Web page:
More than one in four organizations worldwide are already feeling the effects of climate change. In the U.K., three in five businesses have been negatively impacted by extreme weather in the last three years.

Despite this constantly evolving threat, too many businesses have their heads buried in the sand. Only one in eight have fully weighed the risks of extreme weather disruption, while just one in six have devised a plan to adapt to future climate change.

As the world faces more frequent and disruptive natural disasters, businesses must anticipate the most concerning areas climate change will impact and take measures to protect themselves.

Climate change and the global supply chain

COVID-19 has led to massive global supply chain disruptions. Climate change can take things up a notch, as extreme weather events like hurricanes, floods, wildfires, and droughts directly affect 70% of all economic sectors worldwide.

Take Taiwan, for example. One company manufactures most of the world’s advanced semiconductors. It takes a lot of water to make these chips, which usually wouldn’t be a problem since the country gets more rain than almost anywhere on the planet. However, this year, typhoon season didn’t produce any typhoons and the rainfall was minimal, leading to the nation’s worst drought in 56 years – a disastrous scenario for chip manufacturing.

The global electronics sector relies on these chips for everything from smartphones and PCs to cars and gaming consoles. And, since most manufacturers rely on this one producer for their chips, this shortage has serious repercussions. The auto industry, for instance, is expected to lose $210 billion in revenue in 2021.

It’s situations like this that stress the importance of identifying your concentration risk. Putting too much stock in a single third-party partner can leave you high and dry if it experiences a disruption and can’t fulfill your needs. Automakers Ford and General Motors are addressing this concern by taking steps to develop their own chips.

While businesses need to take stock of their own operational resilience to withstand climate-related events, they must also do the same for the vendors they count on. Only by evaluating their resilience risk can you determine their preparedness in the face of disasters.

The impact on facilities and workers

Climate change will also be responsible for increasing the frequency of more abnormal events.

Businesses in certain regions must now plan for climate disasters they’ve never had to consider before – like, in Texas, where business continuity (BC) and disaster recovery (DR) plans must be modified to account for winter storms.

Furthermore, the uptick in the number of weather events, alone, will put additional pressure on commuters and offices. If the weather is too hot, too cold, or too wet for companies’ existing infrastructure, they’ll have to factor in the cost to upgrade. Alphabet Inc., Google’s parent company, noted that rising temperatures could make it more expensive to cool its data centers.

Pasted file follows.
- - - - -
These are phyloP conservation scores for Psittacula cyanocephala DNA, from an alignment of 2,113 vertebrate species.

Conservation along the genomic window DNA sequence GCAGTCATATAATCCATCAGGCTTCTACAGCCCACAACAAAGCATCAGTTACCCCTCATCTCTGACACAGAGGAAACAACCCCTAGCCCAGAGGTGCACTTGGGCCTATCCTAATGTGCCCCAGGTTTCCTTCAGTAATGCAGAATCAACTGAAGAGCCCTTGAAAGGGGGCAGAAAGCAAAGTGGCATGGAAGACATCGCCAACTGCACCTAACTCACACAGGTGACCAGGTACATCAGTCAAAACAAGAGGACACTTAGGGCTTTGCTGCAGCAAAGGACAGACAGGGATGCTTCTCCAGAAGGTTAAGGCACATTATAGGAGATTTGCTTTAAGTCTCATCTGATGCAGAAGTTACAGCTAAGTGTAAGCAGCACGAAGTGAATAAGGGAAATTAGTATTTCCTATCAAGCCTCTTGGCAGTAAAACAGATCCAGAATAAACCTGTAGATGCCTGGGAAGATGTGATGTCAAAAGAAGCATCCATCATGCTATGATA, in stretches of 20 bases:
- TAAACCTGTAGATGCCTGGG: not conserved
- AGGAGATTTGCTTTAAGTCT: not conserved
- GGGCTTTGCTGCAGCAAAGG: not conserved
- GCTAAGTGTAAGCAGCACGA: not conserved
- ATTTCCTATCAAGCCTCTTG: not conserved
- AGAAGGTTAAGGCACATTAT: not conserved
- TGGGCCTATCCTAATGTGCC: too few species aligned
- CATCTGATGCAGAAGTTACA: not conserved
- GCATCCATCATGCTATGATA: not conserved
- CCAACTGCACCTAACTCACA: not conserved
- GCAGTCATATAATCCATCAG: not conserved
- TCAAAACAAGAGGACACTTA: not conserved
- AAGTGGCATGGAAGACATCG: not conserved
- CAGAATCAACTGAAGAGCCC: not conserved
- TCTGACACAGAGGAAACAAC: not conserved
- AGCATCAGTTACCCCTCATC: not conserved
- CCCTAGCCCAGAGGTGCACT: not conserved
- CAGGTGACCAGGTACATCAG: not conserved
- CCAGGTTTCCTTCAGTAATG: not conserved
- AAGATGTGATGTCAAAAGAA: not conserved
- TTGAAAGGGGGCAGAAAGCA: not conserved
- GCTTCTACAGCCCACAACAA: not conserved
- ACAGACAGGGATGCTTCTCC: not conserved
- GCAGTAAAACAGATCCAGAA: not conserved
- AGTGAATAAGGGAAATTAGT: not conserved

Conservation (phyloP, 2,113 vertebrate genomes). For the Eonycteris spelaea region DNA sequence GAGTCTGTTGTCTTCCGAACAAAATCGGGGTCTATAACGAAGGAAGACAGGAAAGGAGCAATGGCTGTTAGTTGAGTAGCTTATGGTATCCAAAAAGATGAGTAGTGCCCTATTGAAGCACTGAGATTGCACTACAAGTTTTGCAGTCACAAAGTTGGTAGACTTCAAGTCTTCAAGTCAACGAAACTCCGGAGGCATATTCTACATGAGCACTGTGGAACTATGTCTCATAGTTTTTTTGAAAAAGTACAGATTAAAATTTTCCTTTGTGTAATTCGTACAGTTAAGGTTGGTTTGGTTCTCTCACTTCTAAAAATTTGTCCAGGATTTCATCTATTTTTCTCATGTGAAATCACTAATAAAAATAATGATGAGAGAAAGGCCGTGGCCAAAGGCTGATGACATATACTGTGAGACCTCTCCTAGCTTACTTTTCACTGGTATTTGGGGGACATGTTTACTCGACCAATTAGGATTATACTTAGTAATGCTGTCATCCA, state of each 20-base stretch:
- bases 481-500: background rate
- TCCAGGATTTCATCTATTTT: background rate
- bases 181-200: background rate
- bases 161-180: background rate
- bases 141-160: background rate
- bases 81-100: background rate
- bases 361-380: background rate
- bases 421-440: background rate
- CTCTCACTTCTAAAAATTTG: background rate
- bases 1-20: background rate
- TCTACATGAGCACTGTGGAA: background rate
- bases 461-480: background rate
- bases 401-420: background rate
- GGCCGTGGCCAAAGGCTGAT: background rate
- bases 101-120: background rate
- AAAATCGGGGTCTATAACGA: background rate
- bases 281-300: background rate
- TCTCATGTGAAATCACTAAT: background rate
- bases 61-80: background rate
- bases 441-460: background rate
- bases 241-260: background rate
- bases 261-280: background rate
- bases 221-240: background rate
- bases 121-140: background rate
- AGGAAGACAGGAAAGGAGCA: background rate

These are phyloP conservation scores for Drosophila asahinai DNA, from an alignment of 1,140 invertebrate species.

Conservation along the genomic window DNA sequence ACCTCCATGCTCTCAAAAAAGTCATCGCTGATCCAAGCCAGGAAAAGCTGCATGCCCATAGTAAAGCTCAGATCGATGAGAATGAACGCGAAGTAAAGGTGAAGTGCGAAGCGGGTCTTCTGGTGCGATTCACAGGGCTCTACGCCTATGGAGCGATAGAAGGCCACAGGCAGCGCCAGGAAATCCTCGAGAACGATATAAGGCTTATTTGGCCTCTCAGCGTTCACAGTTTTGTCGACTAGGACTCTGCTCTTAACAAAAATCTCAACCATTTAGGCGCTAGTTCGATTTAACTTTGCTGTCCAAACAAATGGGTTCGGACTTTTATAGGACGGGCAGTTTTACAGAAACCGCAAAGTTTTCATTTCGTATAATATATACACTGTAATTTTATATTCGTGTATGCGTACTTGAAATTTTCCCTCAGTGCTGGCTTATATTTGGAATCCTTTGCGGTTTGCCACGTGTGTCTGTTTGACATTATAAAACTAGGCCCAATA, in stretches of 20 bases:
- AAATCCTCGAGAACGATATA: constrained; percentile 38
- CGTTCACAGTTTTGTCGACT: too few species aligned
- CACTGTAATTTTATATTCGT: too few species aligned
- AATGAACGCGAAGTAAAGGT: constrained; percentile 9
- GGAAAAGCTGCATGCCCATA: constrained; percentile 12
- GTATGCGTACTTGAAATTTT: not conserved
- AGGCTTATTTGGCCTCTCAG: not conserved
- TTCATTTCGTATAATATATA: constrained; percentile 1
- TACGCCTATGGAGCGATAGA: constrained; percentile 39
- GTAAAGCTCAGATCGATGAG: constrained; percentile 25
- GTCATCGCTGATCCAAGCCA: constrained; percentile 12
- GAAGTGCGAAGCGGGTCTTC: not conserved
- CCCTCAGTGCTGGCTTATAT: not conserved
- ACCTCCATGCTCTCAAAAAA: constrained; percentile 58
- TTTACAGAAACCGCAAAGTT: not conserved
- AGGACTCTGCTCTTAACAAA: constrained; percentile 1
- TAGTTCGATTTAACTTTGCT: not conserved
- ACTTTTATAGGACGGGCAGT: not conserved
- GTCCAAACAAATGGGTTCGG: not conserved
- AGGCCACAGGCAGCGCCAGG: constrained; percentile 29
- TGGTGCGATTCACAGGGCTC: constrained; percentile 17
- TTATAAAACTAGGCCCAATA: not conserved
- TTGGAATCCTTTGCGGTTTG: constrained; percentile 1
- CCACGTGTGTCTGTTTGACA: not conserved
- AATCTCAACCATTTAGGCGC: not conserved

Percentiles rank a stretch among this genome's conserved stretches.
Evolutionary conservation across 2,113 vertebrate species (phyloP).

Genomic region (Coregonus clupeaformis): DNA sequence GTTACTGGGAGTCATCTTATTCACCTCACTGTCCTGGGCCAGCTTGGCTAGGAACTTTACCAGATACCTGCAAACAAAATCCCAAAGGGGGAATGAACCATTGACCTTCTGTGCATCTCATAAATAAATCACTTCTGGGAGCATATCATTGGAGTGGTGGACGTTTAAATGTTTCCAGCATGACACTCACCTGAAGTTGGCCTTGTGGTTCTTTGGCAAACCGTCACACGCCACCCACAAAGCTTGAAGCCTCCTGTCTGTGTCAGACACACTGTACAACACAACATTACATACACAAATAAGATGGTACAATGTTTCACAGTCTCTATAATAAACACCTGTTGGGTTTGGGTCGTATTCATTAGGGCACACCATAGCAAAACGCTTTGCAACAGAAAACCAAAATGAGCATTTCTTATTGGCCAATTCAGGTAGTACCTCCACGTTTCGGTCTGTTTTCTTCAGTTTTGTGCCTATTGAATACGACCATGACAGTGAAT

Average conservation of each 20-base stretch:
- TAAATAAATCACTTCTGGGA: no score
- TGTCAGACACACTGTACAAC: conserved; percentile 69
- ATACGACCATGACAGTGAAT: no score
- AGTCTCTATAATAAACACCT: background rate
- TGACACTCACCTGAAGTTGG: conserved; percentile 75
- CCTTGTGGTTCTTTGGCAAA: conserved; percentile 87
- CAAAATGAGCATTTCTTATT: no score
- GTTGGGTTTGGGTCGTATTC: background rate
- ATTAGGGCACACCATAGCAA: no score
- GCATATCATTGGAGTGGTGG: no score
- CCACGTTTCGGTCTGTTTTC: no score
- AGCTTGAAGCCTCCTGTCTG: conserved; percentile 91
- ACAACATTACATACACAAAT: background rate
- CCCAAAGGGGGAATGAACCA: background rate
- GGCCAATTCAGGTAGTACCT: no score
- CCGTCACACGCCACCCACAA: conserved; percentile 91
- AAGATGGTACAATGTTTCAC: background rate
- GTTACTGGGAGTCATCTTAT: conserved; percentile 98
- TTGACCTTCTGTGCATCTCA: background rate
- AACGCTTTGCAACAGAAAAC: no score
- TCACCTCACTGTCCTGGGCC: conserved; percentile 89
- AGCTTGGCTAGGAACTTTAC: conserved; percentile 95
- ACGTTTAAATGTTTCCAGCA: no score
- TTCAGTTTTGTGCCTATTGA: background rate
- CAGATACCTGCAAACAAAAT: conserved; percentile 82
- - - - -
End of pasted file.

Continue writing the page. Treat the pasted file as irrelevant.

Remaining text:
If updating current infrastructure proves to be too costly, many organizations may opt for a total embrace of remote or hybrid working. This could force them to reevaluate their current cloud usage and possibly accelerate adoption.

Preparing for compounding events

The U.S. suffered a record 22 billion-dollar disasters in 2020.

More tropical storms formed in the Atlantic than ever before – with an all-time high of 12 making landfall – and the most active wildfire season on record ran rampant out West, with Colorado suffering its three largest wildfires ever and California experiencing five of the six biggest in the state’s history.

These 22 events cost the country $95 billion in total damages. More frequent climate-related issues, however, are only part of the problem. Businesses will now have to contend with multiple disasters at the same time.

We’re still in the middle of a global pandemic, and cyber incidents are also on the rise, with ransomware and phishing attacks exploiting businesses at a breakneck pace. Most businesses struggle to address one issue at a time. So, what happens when there’s two or three crises happening simultaneously?

BC and DR programs must now reflect the threat of a broader range of natural disasters – and their potential effects on essential services and utilities – and the possibility of other disruptions occurring simultaneously. Adapting your strategies to account for compounding disruptions is essential to positioning your business to remain resilient no matter what.

ABOUT THE AUTHOR

Chris Butler

As lead principal consultant of resilience and security at Sungard Availability Services (Sungard AS), Chris Butler provides senior leadership teams with bespoke training sessions on crisis leadership and management, business continuity, disaster recovery, information security, IT service continuity, and crisis response capability building and coaching.

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